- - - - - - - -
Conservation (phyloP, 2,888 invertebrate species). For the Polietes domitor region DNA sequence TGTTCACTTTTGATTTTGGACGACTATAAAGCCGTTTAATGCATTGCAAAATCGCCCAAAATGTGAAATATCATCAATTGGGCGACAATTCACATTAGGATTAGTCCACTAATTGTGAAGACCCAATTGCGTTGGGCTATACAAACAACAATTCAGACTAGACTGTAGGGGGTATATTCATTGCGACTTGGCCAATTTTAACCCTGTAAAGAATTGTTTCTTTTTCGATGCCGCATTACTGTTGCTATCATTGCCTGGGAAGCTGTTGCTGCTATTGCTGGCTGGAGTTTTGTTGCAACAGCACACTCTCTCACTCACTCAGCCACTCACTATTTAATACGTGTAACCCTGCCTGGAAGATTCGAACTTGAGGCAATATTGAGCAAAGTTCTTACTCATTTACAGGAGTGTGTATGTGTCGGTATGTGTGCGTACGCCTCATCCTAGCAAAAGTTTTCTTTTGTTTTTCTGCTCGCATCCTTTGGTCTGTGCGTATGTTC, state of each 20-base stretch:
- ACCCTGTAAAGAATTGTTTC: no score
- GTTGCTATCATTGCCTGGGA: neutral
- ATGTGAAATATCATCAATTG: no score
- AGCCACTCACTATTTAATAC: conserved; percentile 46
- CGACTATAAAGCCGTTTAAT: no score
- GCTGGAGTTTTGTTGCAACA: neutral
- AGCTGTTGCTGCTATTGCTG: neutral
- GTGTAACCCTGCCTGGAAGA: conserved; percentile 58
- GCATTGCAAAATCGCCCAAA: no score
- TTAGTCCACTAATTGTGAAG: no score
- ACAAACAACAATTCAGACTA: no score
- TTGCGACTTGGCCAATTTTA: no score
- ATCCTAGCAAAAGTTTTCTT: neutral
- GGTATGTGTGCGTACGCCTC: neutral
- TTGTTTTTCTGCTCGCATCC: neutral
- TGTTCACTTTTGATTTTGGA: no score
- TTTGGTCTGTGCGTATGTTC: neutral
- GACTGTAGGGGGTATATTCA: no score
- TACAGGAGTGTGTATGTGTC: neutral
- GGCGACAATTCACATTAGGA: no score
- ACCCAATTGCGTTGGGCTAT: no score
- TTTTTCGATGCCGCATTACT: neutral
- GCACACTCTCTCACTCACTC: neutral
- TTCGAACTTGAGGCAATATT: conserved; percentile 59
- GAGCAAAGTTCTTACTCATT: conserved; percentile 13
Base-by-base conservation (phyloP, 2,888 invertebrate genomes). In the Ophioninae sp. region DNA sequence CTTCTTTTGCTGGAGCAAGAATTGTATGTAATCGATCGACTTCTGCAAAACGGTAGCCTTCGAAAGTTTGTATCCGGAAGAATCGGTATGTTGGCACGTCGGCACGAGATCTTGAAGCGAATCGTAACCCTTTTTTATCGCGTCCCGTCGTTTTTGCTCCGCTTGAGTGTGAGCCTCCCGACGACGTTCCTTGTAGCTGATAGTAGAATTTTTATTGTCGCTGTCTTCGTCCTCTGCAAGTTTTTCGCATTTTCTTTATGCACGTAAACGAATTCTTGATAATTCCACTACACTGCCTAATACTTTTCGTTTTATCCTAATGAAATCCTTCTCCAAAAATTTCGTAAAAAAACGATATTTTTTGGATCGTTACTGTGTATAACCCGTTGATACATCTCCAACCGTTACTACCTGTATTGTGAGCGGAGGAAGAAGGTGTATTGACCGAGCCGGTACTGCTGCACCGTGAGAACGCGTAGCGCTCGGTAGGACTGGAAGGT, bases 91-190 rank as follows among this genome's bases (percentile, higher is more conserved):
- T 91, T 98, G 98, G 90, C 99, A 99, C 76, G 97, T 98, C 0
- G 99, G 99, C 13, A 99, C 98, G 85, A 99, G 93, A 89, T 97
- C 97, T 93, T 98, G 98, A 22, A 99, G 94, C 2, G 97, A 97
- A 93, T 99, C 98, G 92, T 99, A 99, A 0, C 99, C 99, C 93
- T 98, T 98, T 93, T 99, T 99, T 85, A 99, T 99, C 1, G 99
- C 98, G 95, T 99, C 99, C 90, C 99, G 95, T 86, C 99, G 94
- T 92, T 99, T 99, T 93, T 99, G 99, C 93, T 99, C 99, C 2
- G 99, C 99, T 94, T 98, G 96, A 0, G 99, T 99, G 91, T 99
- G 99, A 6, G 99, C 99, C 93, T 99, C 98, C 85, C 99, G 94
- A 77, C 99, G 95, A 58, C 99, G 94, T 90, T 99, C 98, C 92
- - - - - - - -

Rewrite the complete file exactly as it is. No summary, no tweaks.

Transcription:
Conservation (phyloP, 2,888 invertebrate species). For the Polietes domitor region DNA sequence TGTTCACTTTTGATTTTGGACGACTATAAAGCCGTTTAATGCATTGCAAAATCGCCCAAAATGTGAAATATCATCAATTGGGCGACAATTCACATTAGGATTAGTCCACTAATTGTGAAGACCCAATTGCGTTGGGCTATACAAACAACAATTCAGACTAGACTGTAGGGGGTATATTCATTGCGACTTGGCCAATTTTAACCCTGTAAAGAATTGTTTCTTTTTCGATGCCGCATTACTGTTGCTATCATTGCCTGGGAAGCTGTTGCTGCTATTGCTGGCTGGAGTTTTGTTGCAACAGCACACTCTCTCACTCACTCAGCCACTCACTATTTAATACGTGTAACCCTGCCTGGAAGATTCGAACTTGAGGCAATATTGAGCAAAGTTCTTACTCATTTACAGGAGTGTGTATGTGTCGGTATGTGTGCGTACGCCTCATCCTAGCAAAAGTTTTCTTTTGTTTTTCTGCTCGCATCCTTTGGTCTGTGCGTATGTTC, state of each 20-base stretch:
- ACCCTGTAAAGAATTGTTTC: no score
- GTTGCTATCATTGCCTGGGA: neutral
- ATGTGAAATATCATCAATTG: no score
- AGCCACTCACTATTTAATAC: conserved; percentile 46
- CGACTATAAAGCCGTTTAAT: no score
- GCTGGAGTTTTGTTGCAACA: neutral
- AGCTGTTGCTGCTATTGCTG: neutral
- GTGTAACCCTGCCTGGAAGA: conserved; percentile 58
- GCATTGCAAAATCGCCCAAA: no score
- TTAGTCCACTAATTGTGAAG: no score
- ACAAACAACAATTCAGACTA: no score
- TTGCGACTTGGCCAATTTTA: no score
- ATCCTAGCAAAAGTTTTCTT: neutral
- GGTATGTGTGCGTACGCCTC: neutral
- TTGTTTTTCTGCTCGCATCC: neutral
- TGTTCACTTTTGATTTTGGA: no score
- TTTGGTCTGTGCGTATGTTC: neutral
- GACTGTAGGGGGTATATTCA: no score
- TACAGGAGTGTGTATGTGTC: neutral
- GGCGACAATTCACATTAGGA: no score
- ACCCAATTGCGTTGGGCTAT: no score
- TTTTTCGATGCCGCATTACT: neutral
- GCACACTCTCTCACTCACTC: neutral
- TTCGAACTTGAGGCAATATT: conserved; percentile 59
- GAGCAAAGTTCTTACTCATT: conserved; percentile 13
Base-by-base conservation (phyloP, 2,888 invertebrate genomes). In the Ophioninae sp. region DNA sequence CTTCTTTTGCTGGAGCAAGAATTGTATGTAATCGATCGACTTCTGCAAAACGGTAGCCTTCGAAAGTTTGTATCCGGAAGAATCGGTATGTTGGCACGTCGGCACGAGATCTTGAAGCGAATCGTAACCCTTTTTTATCGCGTCCCGTCGTTTTTGCTCCGCTTGAGTGTGAGCCTCCCGACGACGTTCCTTGTAGCTGATAGTAGAATTTTTATTGTCGCTGTCTTCGTCCTCTGCAAGTTTTTCGCATTTTCTTTATGCACGTAAACGAATTCTTGATAATTCCACTACACTGCCTAATACTTTTCGTTTTATCCTAATGAAATCCTTCTCCAAAAATTTCGTAAAAAAACGATATTTTTTGGATCGTTACTGTGTATAACCCGTTGATACATCTCCAACCGTTACTACCTGTATTGTGAGCGGAGGAAGAAGGTGTATTGACCGAGCCGGTACTGCTGCACCGTGAGAACGCGTAGCGCTCGGTAGGACTGGAAGGT, bases 91-190 rank as follows among this genome's bases (percentile, higher is more conserved):
- T 91, T 98, G 98, G 90, C 99, A 99, C 76, G 97, T 98, C 0
- G 99, G 99, C 13, A 99, C 98, G 85, A 99, G 93, A 89, T 97
- C 97, T 93, T 98, G 98, A 22, A 99, G 94, C 2, G 97, A 97
- A 93, T 99, C 98, G 92, T 99, A 99, A 0, C 99, C 99, C 93
- T 98, T 98, T 93, T 99, T 99, T 85, A 99, T 99, C 1, G 99
- C 98, G 95, T 99, C 99, C 90, C 99, G 95, T 86, C 99, G 94
- T 92, T 99, T 99, T 93, T 99, G 99, C 93, T 99, C 99, C 2
- G 99, C 99, T 94, T 98, G 96, A 0, G 99, T 99, G 91, T 99
- G 99, A 6, G 99, C 99, C 93, T 99, C 98, C 85, C 99, G 94
- A 77, C 99, G 95, A 58, C 99, G 94, T 90, T 99, C 98, C 92